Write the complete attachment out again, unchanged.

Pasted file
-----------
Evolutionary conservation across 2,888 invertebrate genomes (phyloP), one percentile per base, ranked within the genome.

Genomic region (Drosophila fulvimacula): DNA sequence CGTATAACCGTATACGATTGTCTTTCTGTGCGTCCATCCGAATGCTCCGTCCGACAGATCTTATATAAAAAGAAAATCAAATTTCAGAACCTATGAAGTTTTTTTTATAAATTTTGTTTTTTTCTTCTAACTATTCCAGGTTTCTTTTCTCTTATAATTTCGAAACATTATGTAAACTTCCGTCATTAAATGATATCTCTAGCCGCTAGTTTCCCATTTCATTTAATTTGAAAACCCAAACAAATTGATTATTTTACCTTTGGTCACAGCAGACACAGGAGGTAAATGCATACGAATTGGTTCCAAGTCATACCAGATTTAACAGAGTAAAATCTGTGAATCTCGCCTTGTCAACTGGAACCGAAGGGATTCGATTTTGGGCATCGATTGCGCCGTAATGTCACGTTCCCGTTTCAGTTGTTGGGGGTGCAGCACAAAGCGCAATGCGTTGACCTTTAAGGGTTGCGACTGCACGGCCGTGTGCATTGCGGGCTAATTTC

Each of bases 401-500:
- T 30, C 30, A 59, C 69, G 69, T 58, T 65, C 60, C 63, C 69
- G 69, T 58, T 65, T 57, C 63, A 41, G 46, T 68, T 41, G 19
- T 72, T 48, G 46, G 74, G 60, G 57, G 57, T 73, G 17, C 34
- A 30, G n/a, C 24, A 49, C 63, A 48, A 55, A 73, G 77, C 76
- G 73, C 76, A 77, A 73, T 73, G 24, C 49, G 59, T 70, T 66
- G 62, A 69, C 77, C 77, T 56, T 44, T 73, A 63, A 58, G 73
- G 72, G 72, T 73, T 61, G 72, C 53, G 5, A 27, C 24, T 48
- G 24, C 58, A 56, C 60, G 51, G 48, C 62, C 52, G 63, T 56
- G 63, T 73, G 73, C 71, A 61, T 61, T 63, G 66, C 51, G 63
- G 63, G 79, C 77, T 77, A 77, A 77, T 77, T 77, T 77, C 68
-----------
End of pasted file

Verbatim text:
Evolutionary conservation across 2,888 invertebrate genomes (phyloP), one percentile per base, ranked within the genome.

Genomic region (Drosophila fulvimacula): DNA sequence CGTATAACCGTATACGATTGTCTTTCTGTGCGTCCATCCGAATGCTCCGTCCGACAGATCTTATATAAAAAGAAAATCAAATTTCAGAACCTATGAAGTTTTTTTTATAAATTTTGTTTTTTTCTTCTAACTATTCCAGGTTTCTTTTCTCTTATAATTTCGAAACATTATGTAAACTTCCGTCATTAAATGATATCTCTAGCCGCTAGTTTCCCATTTCATTTAATTTGAAAACCCAAACAAATTGATTATTTTACCTTTGGTCACAGCAGACACAGGAGGTAAATGCATACGAATTGGTTCCAAGTCATACCAGATTTAACAGAGTAAAATCTGTGAATCTCGCCTTGTCAACTGGAACCGAAGGGATTCGATTTTGGGCATCGATTGCGCCGTAATGTCACGTTCCCGTTTCAGTTGTTGGGGGTGCAGCACAAAGCGCAATGCGTTGACCTTTAAGGGTTGCGACTGCACGGCCGTGTGCATTGCGGGCTAATTTC

Each of bases 401-500:
- T 30, C 30, A 59, C 69, G 69, T 58, T 65, C 60, C 63, C 69
- G 69, T 58, T 65, T 57, C 63, A 41, G 46, T 68, T 41, G 19
- T 72, T 48, G 46, G 74, G 60, G 57, G 57, T 73, G 17, C 34
- A 30, G n/a, C 24, A 49, C 63, A 48, A 55, A 73, G 77, C 76
- G 73, C 76, A 77, A 73, T 73, G 24, C 49, G 59, T 70, T 66
- G 62, A 69, C 77, C 77, T 56, T 44, T 73, A 63, A 58, G 73
- G 72, G 72, T 73, T 61, G 72, C 53, G 5, A 27, C 24, T 48
- G 24, C 58, A 56, C 60, G 51, G 48, C 62, C 52, G 63, T 56
- G 63, T 73, G 73, C 71, A 61, T 61, T 63, G 66, C 51, G 63
- G 63, G 79, C 77, T 77, A 77, A 77, T 77, T 77, T 77, C 68